Brexit - Part 4
Various questions have arisen concerning living in Europe should
Britain exit the EU. How short are peopleís memories. Rather a
lot of us have been living in Europe since the dawn of history.
I have been living in Spain since the sixties. My neighbour has
been living in France and Germany even longer. Britain wasnít in
the EU then, and I certainly dont remember any problems. It
really isnít going to make much difference. The only difference
I have noticed is Schengen, and even that didnít make much
difference to us going to France and Belgium. Maybe there will
be some difference if you are reliant on health care abroad, but
that can be handled better by insurance.
This all does call into question the way one should be thinking
about buying a home abroad. What are the problems? Please note
these problems dont necessarily have anything to do with Brexit.
The first problem is a very simple one. Most people decide to
move or retire to somewhere after theyíve visited a few times
and liked the place. Sounds reasonable. And so it is, except
that has nothing to do with buying a house. The easy way to do
things is to rent. There are several reasons for this.
Buying a house abroad usually means paying over the odds. The
locals dont pay what you will be paying. I have lived in France,
Spain, Portugal, and indeed owned properties in all those
countries. Iíve also owned property in Bulgaria and Montenegro.
You could say I have some experience of these matters.
If you buy in a tourist area you will pay tourist prices which
could be anything up to ten times what the locals pay in non
tourist zones. For instance, I used to live in the Algarve. I
bought a six bedroom house set in 6 acres of land with a river
running through. It certainly needed work modernsing it, but it
cost me £83,000. People less than two miles away were paying two
and three times that amount for two bedroomed apartments.
I was in the country rather than the town, but was only 1
kilometre from a motorway access road, and only 3 kilometres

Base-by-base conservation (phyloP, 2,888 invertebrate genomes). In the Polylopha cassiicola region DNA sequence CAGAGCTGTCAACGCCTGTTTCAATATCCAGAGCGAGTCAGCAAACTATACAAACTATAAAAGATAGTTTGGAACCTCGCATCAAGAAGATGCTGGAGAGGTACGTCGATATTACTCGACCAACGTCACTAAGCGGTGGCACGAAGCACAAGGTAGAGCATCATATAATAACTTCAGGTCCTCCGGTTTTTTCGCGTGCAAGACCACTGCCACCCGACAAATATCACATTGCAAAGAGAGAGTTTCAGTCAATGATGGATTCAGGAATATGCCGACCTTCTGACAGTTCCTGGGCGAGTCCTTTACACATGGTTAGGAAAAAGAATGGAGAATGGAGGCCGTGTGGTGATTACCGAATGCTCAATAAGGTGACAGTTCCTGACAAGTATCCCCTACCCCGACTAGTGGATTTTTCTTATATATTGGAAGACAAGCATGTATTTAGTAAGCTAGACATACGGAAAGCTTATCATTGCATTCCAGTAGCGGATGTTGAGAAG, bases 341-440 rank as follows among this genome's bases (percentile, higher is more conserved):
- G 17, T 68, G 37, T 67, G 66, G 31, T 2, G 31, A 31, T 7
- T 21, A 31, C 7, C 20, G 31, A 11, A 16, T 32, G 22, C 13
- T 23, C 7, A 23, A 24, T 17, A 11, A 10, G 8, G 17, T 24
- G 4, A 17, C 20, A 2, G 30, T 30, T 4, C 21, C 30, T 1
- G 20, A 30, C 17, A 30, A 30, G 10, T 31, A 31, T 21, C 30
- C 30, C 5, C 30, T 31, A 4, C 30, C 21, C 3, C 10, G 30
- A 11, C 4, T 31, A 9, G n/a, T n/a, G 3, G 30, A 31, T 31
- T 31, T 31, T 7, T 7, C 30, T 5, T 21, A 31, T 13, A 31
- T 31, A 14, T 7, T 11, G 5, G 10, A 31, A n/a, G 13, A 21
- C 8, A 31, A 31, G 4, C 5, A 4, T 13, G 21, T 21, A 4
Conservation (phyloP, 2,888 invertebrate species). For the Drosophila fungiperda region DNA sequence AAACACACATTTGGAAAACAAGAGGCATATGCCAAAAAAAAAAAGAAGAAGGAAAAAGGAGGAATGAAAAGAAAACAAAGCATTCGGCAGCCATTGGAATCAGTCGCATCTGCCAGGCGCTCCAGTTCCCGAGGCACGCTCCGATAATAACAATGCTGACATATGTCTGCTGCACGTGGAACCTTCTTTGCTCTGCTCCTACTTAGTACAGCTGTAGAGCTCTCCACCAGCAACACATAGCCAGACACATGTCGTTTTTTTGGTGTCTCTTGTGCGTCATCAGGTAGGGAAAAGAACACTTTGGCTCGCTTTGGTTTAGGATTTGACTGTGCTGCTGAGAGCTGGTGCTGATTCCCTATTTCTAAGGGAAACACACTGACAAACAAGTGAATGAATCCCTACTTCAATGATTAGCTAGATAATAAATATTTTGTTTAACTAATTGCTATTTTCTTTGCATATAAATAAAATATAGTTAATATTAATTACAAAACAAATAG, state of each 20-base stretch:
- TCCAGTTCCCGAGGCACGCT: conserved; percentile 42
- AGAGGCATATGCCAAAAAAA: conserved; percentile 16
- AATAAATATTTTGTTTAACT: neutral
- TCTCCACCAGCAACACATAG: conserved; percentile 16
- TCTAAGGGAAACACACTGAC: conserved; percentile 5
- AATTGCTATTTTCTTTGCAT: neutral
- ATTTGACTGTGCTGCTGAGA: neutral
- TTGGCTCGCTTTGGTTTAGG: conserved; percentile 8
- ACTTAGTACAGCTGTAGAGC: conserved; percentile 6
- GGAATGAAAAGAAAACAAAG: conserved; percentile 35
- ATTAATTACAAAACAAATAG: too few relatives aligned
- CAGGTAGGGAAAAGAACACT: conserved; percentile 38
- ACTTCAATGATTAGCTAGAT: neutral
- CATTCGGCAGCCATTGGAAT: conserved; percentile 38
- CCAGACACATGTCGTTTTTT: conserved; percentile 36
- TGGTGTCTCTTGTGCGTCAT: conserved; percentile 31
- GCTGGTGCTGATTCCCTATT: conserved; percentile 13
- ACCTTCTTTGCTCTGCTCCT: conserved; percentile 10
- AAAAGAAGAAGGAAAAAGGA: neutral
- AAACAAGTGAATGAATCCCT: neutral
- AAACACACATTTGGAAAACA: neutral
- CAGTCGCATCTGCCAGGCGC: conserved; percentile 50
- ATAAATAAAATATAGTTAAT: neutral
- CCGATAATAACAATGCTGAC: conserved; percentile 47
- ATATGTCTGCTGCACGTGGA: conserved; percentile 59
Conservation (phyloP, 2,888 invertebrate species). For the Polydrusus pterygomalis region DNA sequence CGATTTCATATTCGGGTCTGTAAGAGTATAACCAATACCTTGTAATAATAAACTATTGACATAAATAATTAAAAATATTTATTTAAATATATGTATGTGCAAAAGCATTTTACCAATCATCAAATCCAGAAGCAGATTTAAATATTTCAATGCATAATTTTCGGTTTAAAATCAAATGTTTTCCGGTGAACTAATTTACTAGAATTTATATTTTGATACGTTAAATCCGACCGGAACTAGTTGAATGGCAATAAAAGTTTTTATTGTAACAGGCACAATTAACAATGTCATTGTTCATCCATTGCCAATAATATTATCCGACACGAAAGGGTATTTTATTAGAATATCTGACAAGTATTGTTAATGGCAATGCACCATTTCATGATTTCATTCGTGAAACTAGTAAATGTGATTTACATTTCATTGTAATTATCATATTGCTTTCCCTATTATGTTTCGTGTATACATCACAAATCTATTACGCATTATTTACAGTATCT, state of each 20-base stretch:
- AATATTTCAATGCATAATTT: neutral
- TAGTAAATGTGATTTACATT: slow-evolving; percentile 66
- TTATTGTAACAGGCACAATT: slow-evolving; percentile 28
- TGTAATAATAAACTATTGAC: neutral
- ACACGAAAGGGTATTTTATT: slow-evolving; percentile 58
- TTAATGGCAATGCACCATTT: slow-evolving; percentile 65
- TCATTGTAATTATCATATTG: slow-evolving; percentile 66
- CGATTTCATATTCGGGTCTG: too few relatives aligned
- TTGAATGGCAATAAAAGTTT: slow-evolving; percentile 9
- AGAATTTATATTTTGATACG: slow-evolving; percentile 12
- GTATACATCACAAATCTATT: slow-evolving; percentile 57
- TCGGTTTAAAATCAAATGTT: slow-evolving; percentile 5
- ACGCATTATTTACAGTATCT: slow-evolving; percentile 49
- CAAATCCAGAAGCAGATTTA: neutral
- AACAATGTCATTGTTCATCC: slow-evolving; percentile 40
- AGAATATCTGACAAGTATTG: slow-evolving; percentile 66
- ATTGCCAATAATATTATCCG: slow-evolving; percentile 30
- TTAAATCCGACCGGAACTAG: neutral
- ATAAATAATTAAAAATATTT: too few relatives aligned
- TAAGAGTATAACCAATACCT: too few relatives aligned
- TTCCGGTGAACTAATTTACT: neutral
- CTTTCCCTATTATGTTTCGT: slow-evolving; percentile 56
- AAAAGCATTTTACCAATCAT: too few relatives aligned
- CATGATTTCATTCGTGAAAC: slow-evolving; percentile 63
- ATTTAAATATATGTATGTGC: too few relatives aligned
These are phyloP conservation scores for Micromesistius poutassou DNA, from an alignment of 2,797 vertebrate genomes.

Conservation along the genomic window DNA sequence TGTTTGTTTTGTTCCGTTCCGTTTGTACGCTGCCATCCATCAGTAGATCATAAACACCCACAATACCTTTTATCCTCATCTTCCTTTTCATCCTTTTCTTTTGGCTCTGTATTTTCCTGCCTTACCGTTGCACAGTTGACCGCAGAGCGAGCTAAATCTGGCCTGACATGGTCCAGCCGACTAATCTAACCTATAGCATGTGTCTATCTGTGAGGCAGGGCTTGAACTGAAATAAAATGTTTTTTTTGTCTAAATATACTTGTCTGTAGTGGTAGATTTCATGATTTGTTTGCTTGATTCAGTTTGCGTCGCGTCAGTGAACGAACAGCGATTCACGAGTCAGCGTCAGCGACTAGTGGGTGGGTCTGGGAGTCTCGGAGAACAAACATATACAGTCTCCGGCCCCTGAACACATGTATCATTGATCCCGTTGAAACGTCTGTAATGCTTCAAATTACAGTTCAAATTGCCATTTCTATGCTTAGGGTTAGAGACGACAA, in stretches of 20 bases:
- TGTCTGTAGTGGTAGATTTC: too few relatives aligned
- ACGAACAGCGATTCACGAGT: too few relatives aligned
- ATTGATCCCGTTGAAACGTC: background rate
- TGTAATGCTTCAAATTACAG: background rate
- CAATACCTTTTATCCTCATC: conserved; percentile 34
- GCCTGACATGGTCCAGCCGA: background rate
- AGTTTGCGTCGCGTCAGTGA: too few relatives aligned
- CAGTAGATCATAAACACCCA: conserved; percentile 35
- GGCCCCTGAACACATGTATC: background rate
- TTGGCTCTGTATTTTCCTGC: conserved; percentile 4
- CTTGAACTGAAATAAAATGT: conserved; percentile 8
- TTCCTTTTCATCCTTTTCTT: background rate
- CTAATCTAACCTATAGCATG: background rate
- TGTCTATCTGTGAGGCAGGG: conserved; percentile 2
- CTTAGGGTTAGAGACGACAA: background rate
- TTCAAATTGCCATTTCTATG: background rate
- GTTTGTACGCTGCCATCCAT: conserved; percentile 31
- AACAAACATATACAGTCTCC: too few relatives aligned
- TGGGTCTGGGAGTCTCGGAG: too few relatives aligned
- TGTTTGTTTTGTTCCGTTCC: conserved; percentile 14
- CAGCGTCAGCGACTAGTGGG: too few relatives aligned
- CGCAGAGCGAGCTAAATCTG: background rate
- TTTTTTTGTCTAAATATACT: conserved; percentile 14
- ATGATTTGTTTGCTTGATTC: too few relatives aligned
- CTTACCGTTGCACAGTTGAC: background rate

from the coast.
The first thing you check is the average wage in the area you
want to buy in. The last thing you check is the prices in the
estate agentís window. You then take a rain check.
If you want to retire you will find that as you get older you
get health problems. You need to be near the hospital. You want
to do less housework and less gardening. You also might like
more money to spend. One partner may die and you suddenly feel a
long way away from your kids and the grandchildren.
Letís go back to money. You will find UK house prices increase
faster than the average tourist prices. You will also find that
you can only sell to other tourists, which cuts down your
market. You will also find that it is difficult to compete with
other vendors, and also find that the market has very nasty
You will also find that owning a property is expensive. You will
have to pay rates, water rates, and shell out for repairs, and
general maintenance, plus insurance.
My friend pays only a small amount for rates, about Ä600 a year.
However, all she gets for that is approximately two plastic bags
of rubbish collected each week from a bin 1 kilometre away.
I live by the side of an estuary, on a 13 hectare estate with a
landing stage at the bottom of the garden. I have to do
housework, but no repairs, no maintenance, and no gardening.
Thatís all done for me. I get all services, except the gas
bottles. It costs me Ä400 a month for a 2 bed apartment. I
secretly laugh at the folk who have bought properties, and at
least half the people I know are struggling to sell them.
I kept a place in the UK which I rent out for five times the